Persichilli: Coronavirus Surge Beginning in Northern New Jersey

Posted on April 1, 2020 by Samantha Maldonado of Politico

The surge in coronavirus cases has officially begun in northern New Jersey, state Health Commissioner Judith Persichilli said Wednesday, as the number of positive COVID-19 cases statewide has surpassed 22,000, with 355 deaths.

“As the confirmed cases of COVID-19 are increasing in our state, we’re seeing an increased demand on our health care system,” Persichilli said during Wednesday’s daily briefing with Gov. Phil Murphy, adding that seven hospitals in the northern part of the state were diverting patients because of high census and overcrowding in their emergency rooms.

Persichilli and Murphy have previously said the state was preparing for a surge in patients by mid-April.

The surge, or the point at which the number of cases requiring hospitalization peaks beyond the system’s capacity, has been mitigated somewhat by social distancing measures and other restrictions Murphy has imposed.

Without taking any action, New Jersey would need almost 80,000 hospital beds at the peak of the virus, Persichilli said. At the moment, the state has 2,000 critical care beds and needs to double that capacity.

“If we did nothing, [the surge] would be here today,” Persichilli said. “We know that it’s not here today because on a statewide basis we are not feeling the same capacity issues in the central to the south part of the state.”

Of the seven hospitals that were diverting patients Tuesday night, two said they needed ventilators, which, Persichilli said, were provided by the state. She did not name any the hospitals.

Hospitals divert patients, Persichilli said, if they lack sufficient workforce to take care of patients or sufficient bed capacity.

To address the former, Murphy on Wednesday signed an executive order designed to expand the healthcare workforce. The order allows recently retired medical professionals and doctors licensed in other countries to practice in New Jersey, waives scope of practice requirements for nurses and physician‘s assistants and grants civil immunity to health care practitioners supporting the state’s COVID-19 response efforts.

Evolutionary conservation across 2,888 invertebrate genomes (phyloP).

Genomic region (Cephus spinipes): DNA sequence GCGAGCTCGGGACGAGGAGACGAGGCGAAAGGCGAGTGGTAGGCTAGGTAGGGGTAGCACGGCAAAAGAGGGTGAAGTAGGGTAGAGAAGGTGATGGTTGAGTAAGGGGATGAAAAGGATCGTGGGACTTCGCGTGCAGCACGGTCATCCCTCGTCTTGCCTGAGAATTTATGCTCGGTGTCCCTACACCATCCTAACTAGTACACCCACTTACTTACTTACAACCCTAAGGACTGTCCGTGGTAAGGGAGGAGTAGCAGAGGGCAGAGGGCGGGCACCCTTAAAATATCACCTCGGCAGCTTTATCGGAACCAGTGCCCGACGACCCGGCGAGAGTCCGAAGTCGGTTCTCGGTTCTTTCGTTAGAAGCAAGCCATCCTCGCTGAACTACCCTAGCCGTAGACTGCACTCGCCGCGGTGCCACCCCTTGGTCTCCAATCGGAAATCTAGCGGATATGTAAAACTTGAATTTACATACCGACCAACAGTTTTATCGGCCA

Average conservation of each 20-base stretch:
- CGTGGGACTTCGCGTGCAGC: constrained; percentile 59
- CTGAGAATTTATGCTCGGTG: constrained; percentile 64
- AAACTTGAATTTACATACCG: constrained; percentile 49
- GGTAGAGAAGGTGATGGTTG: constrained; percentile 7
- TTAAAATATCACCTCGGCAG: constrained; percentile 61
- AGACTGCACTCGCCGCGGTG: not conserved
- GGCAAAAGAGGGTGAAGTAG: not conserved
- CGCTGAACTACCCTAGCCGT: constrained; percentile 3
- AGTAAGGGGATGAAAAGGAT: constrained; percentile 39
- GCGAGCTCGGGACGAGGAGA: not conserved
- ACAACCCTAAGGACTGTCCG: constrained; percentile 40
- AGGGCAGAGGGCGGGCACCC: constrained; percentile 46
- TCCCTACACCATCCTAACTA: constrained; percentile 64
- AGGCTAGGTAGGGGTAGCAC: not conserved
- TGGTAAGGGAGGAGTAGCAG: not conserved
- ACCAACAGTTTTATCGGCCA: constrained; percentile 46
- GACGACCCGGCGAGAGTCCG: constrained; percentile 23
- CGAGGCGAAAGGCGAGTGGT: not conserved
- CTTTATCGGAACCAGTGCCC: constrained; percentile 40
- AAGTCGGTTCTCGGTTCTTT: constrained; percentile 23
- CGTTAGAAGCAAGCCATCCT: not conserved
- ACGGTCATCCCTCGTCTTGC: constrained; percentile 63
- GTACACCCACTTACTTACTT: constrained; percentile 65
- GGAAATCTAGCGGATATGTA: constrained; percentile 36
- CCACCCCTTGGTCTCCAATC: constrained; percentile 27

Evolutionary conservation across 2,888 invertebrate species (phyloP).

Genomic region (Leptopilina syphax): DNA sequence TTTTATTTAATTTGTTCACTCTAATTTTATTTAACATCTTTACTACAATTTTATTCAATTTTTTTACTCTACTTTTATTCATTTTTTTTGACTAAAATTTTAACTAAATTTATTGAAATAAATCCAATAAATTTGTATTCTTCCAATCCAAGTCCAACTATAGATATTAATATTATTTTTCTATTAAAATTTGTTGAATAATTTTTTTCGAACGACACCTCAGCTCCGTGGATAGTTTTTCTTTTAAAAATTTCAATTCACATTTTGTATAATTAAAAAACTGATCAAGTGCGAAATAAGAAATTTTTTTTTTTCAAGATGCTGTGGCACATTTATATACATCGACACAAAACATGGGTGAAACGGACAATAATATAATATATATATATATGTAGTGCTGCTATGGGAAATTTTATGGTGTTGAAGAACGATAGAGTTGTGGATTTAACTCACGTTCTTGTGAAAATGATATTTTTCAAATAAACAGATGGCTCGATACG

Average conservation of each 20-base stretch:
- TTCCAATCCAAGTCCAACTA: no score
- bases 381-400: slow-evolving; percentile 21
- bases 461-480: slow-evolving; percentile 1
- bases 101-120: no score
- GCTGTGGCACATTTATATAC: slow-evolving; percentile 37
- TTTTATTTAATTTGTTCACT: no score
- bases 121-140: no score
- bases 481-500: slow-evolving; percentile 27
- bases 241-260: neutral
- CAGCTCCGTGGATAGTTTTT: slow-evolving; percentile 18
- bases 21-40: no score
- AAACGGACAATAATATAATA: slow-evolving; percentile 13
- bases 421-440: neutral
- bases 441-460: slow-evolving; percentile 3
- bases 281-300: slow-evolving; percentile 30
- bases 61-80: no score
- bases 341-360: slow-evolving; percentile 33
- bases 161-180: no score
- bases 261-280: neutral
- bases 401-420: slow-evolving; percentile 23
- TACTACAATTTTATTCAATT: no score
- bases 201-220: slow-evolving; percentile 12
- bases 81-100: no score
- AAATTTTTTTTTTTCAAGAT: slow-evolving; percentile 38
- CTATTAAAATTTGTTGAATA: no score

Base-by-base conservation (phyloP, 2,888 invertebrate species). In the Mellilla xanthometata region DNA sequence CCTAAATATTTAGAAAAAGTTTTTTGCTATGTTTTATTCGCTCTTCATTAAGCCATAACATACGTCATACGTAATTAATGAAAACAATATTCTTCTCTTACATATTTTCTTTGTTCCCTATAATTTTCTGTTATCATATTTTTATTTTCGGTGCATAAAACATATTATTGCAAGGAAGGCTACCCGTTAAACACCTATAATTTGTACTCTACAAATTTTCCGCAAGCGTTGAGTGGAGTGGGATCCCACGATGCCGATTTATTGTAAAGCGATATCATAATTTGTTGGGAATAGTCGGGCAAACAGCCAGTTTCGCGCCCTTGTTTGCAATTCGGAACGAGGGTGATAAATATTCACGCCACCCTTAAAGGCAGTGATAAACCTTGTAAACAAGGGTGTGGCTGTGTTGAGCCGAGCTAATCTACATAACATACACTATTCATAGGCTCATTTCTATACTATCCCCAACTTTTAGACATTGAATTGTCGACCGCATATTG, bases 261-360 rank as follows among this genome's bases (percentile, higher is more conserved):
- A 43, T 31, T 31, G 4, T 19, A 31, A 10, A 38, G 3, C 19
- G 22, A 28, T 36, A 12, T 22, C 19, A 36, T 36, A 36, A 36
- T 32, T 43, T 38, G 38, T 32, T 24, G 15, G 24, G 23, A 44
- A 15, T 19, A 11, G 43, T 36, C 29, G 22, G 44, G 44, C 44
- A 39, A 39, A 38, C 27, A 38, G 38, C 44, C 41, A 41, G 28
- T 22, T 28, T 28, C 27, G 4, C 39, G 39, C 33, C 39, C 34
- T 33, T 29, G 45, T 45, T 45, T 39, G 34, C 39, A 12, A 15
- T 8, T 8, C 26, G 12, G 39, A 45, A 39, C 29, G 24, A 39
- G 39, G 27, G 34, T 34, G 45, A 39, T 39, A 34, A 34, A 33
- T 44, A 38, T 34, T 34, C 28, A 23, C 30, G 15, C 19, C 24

The start of the surge marks a time of increased effort in procuring essential resources necessary for healthcare systems to be able to handle the growing demand.

“Right now, do we have enough ventilators? No. Do we have enough [personal protective eqipment]? No. Do we have enough beds? No. Do we have enough healthcare workers? No,” Murphy said. “Do we have a plan for each of those? Yes, but we need a lot of things to go right across all four of those dimensions, but we are not where we’ll need to be or have to be.”

Murphy said New Jersey secured an additional 350 ventilators from the federal government on Wednesday, adding to the 500 it has already received. The state has asked the federal government for 2,500 ventilators in all.

Right now, about half of the patients in intensive care units are put on ventilators, but Persichilli said she expects that within two weeks, every person in critical care will be placed on one.

Starting Wednesday, hospitals will report to the state how many ventilators they have, what kinds, how many are in use and whether anesthesia machines are being used to ventilate patients. Hospital CEOs have also been asked to report on their supplies of medication to the state. 

Morgue capacity is also an issue, and Murphy said the state is in talks with the federal government about increasing morgue capacity. Andrew Falzon, the state medical examiner, is also working with procurement and funeral directors to secure refrigerated trucks.

Meanwhile, New Jersey has secured almost 10 million pieces of personal protective equipment on its own in addition to the federal supplies.

“Our PPE procurement is entirely right now one funnel in and then coordinated one funnel out,” Murphy said.

The state Department of Health received reports of 3,649 new positive cases of the coronavirus since Tuesday, bringing the statewide total to 22,255. In addition, 91 more people have died from coronavirus-related complications, bringing that statewide total to 355.

The total number of positive cases is second only to New York.

Persichilli said 93 of the 375 long-term care facilities in the state have reported at least one positive coronavirus case and that all four of the state’s psychiatric hospitals had at least one positive.

“Community spread is here in New Jersey,” Persichilli said, “and it’s here to stay for awhile.”

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Persichilli: Coronavirus Surge Beginning in Northern New Jersey